Taps

Making church worship reflective of its transcendent Center.

Oliver Jacques is a retired pastor and lives in Fallbrook, California.

It's Memorial Day. I'm with a gathering of people as the president lays a wreath on the Tomb of the Unknown Soldier. It's a solemn moment. Heads bow in remembrance of men and women who died so freedom and freedom-loving people might live. The president has talked about the value of an individual life, about sacrifice, love of country, love of life. Here and there, a handkerchief appears. A gray-headed mother seeks her husband's embrace. Members of the honor guard stand respectfully at attention. An old man blows his nose.

As a soldier raises a trumpet to his lips, each member in the audience anticipates an unforgettable experience, the deeply moving sound of the instrument. They know what to expect: a flawless rendition of "Taps," which is played at close of day in honor of lives spent for the common good. All anticipate the clear, pure, measured tones that speak of peace, dedication, and resolution as the strains gently wash over a thousand graves.

But there is a hideous surprise. As the sol dier activates his instrument, he begins tapping his foot. His body, once erect, loosens. The trumpet weaves with a heavy beat. Unique variations in time and tune embellish his act as he slides through the performance. People are restless. Some express shock. In a surge of anger, I shout, "No! No! Stop!"

My wife Fredonia, awakened by the noise, grabs my shoulder. "What's the matter, dear?"

"Oh," I cry, "I've had a scary dream! Thank God, it's a dream, only a dream! But it was awful!" I am wet with sweat.

It's Sabbath morning. With a friend, I'm in a beautiful new church situated in rolling, green hills, a church with an impressive membership that consists mainly of young professionals and lots of children. As we enter, I see a table covered with a white cloth. "Communion! Good!" I say to myself.

Informally conducted, the service is pref aced by the singing of "praise songs." Everyone sings. Nearly everyone. The old man seated next to me appears nervous. He's not singing, probably worried about his children.

"Nothing wrong with the songs, really," I murmur. "Simple messages." Curiously, though, I don't hear about Adventist themes: Christ's death for us, the judgment, His second coming, the Sabbath, or even heaven! Repetitive? Yes! Emphasis? Lots of "I's" and "we's." Tunes wandering over the musical score. Extra words squeezed between irregular measures.

"Lively, innovative piano; snippets of honky tonk? The praise choruses? Minimal mental content, really." I try to reconcile the apparent sophistication of the worshipers with the artless, simplistic songs.

Special music? Guest artist with recorded orchestra accompaniment. Gospel rock. Loud. Demanding beat. Mischievous flashes of backbeat between verses. Lyrics? I try, but I can't understand them.

There isn't much to the Scripture reading. Good prayer, though. Thoughtful homily. Pastor seems sincere. Handsome fellow! The bread and wine are blessed and served. Piano background music? A daring mix of swing and ragtime. "She's really pushing the envelope!" I muse as I watch the pianist.

Growing uneasy, I scratch my head and mutter to myself, "Isn't the purpose of this service to celebrate the Lord's Supper, which (says Paul) is to help us 'discern' (Greek = 'thoroughly judge, examine') the Lord's body? Unless we do that, he says, we partake of it 'to our damnation.'" Damnation? That's what he says. (1 Cor. 11:27-29).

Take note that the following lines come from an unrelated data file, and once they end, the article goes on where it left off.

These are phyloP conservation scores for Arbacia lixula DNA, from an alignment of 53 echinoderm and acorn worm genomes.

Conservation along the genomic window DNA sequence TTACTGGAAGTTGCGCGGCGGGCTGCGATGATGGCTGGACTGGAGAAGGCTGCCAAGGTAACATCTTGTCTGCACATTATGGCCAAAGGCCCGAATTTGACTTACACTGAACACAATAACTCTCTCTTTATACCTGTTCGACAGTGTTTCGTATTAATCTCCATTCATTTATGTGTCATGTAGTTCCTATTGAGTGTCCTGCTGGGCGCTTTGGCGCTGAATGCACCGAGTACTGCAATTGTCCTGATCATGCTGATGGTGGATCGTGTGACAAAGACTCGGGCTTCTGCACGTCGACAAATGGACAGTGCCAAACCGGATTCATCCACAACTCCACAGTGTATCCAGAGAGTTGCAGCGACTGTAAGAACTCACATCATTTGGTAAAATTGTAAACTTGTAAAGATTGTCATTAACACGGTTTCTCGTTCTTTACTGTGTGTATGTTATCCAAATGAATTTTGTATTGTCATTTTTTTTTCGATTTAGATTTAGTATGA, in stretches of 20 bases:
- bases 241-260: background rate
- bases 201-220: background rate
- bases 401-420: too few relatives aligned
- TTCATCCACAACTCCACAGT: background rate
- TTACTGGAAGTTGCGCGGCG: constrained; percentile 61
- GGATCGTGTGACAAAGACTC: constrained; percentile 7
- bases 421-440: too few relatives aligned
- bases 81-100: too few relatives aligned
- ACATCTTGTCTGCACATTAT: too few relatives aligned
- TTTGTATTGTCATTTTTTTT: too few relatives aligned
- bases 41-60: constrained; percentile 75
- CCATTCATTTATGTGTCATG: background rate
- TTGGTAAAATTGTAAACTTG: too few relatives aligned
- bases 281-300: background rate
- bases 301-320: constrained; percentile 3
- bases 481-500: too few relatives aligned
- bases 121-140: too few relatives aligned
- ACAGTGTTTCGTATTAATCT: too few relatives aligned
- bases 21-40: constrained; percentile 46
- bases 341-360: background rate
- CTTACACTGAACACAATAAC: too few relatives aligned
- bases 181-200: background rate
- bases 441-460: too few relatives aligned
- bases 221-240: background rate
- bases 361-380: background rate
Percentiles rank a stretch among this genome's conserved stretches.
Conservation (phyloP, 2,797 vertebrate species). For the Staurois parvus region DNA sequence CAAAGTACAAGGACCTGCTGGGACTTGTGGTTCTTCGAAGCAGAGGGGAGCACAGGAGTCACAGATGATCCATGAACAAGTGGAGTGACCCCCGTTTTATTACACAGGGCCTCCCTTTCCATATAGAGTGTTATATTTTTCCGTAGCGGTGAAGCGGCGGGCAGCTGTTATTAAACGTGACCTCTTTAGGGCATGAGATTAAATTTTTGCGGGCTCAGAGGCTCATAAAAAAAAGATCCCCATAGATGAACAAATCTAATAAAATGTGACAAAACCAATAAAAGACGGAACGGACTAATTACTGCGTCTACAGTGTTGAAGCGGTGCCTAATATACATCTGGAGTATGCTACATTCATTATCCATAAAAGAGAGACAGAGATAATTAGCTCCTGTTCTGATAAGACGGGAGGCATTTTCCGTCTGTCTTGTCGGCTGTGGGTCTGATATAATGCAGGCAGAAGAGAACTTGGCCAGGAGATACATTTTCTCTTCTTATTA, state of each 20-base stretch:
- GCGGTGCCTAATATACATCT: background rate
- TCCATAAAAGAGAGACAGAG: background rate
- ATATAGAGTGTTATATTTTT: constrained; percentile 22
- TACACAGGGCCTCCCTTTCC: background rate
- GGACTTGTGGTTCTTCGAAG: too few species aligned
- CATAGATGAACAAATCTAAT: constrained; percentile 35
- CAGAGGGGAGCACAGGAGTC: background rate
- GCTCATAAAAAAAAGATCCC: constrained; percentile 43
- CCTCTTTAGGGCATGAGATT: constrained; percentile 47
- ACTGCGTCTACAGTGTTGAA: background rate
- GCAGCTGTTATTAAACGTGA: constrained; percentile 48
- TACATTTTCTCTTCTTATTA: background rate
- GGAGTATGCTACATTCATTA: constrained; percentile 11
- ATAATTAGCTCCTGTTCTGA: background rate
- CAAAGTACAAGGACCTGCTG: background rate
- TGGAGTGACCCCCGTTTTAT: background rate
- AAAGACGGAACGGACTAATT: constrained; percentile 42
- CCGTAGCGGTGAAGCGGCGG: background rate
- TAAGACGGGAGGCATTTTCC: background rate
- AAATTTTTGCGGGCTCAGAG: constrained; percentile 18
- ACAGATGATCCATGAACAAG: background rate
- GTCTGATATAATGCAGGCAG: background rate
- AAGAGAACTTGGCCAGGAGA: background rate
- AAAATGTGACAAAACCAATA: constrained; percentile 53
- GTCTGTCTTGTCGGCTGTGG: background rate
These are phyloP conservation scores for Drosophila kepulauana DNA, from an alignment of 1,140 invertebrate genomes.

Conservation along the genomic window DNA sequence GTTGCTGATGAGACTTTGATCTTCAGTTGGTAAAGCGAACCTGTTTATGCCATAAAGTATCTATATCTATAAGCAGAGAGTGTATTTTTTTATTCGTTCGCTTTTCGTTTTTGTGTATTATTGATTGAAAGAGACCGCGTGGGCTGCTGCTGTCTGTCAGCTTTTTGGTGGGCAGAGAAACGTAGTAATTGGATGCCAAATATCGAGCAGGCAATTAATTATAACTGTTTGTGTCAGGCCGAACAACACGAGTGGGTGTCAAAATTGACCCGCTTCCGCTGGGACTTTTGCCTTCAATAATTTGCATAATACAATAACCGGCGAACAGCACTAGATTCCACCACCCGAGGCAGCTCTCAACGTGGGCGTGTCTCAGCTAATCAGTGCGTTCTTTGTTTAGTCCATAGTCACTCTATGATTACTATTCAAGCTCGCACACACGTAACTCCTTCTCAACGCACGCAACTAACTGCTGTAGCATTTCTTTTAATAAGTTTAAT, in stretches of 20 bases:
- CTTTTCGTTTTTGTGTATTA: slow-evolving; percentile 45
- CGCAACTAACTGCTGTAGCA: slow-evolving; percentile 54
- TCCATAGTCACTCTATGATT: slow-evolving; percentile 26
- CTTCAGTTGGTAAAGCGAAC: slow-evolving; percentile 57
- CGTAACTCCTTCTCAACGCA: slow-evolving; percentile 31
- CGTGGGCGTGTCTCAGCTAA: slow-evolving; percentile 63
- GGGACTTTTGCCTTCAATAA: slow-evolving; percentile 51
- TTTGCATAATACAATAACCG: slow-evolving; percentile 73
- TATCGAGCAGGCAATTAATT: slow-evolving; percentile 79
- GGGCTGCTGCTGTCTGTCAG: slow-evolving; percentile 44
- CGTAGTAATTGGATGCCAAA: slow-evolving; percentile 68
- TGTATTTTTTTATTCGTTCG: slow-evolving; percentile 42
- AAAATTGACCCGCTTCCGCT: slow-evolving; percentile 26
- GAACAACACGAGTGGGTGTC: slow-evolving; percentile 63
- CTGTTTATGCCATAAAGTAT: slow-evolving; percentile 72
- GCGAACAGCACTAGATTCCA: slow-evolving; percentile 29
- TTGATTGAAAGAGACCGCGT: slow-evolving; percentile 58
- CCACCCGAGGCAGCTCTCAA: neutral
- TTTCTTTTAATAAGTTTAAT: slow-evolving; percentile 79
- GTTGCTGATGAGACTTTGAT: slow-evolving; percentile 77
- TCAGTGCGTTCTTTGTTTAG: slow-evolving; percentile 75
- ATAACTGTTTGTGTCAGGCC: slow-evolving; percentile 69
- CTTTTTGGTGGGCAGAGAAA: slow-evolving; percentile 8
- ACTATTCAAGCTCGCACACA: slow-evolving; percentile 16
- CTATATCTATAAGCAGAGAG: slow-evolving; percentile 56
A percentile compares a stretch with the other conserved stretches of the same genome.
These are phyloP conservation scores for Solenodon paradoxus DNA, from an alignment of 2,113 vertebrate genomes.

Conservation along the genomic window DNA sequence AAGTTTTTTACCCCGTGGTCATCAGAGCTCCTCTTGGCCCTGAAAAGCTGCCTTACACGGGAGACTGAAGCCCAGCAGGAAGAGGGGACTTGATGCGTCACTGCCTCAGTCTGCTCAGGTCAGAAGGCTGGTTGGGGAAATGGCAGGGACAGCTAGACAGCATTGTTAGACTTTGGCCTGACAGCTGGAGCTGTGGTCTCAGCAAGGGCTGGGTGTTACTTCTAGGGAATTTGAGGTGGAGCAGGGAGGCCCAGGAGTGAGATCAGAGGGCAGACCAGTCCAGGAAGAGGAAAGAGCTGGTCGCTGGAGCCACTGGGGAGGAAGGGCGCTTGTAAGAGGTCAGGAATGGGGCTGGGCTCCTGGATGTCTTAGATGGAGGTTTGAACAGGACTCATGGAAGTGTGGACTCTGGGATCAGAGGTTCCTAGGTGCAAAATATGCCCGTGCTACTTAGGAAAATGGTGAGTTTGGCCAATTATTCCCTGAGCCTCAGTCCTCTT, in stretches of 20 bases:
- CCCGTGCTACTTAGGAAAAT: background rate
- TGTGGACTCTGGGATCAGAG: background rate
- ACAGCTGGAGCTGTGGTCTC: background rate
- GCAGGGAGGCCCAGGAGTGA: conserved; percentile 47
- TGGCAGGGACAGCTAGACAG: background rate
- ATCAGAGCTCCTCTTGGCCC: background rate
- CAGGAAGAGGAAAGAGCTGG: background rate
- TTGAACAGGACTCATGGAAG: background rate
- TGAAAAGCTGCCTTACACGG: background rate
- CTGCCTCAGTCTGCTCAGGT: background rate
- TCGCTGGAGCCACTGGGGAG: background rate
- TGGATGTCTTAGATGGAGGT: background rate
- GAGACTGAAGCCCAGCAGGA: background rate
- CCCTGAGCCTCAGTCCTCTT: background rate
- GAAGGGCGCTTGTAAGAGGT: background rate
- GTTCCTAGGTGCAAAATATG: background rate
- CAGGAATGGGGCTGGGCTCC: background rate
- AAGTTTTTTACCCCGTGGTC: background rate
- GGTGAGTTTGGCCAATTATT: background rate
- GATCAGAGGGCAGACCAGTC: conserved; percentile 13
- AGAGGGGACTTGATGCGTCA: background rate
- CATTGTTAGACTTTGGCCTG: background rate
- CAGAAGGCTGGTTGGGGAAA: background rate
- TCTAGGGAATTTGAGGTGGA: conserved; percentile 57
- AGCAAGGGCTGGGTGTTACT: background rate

Didn't Jesus give us the Communion service to lead us to the scene of His crucifixion, where His body and blood are offered for us? When we eat and drink the sacred symbols, do we not memorialize and accept into our innermost beings His life of love, obedience, and sacrifice? Didn't He die so we might live, to be free of sin and the baggage it carries? Isn't that what Christianity is all about?

Leaving the sanctuary, I'm troubled. My mind isn't focusing on the message, on the thrust of the sermon. I do not forget the music, however! Is this another bad dream? No. It is the residue of painful impressions from this and other recently attended services.

As we drive to his home, we talk about church and music. My friend is Mr. Congeniality, a good listener.

"It isn't just here," I contend. "Pop music, even rock, can be heard in other churches and schools, as well as on broadcasts—Christian broadcasts!"

"What they say," my friend explains, "is that Christian lyrics make pop, and even rock, OK. The snag is, most of the time, neither the words nor the music say very much."

"What gets me," I reply, "are the 'special music' selections performed by artists whose concentration so often seems to be on performing just the music rather than expressing the beauty and wonder of a truly worthy theme. The piano or recorded orchestra with that relentless beat so often overpowers the message. What we do get, of course, is acoustical gain, along with tunes that remind one of a rocket out of control, a rogue rocket!" I'm trying to be clever.

My friend looks thoughtful. "What disturbs me," he adds, as we turn into his driveway, "is what often appears to be a kind of mime, an attempt to copy the style of 'in' artists of the general culture as we 'perform' our songs in worship."

I agree. "Should we be swinging and dancing our way to the Cross and into the worship of our God?" Yes, says my friend, "Sing them as they were meant to be sung."

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Oliver Jacques is a retired pastor and lives in Fallbrook, California.

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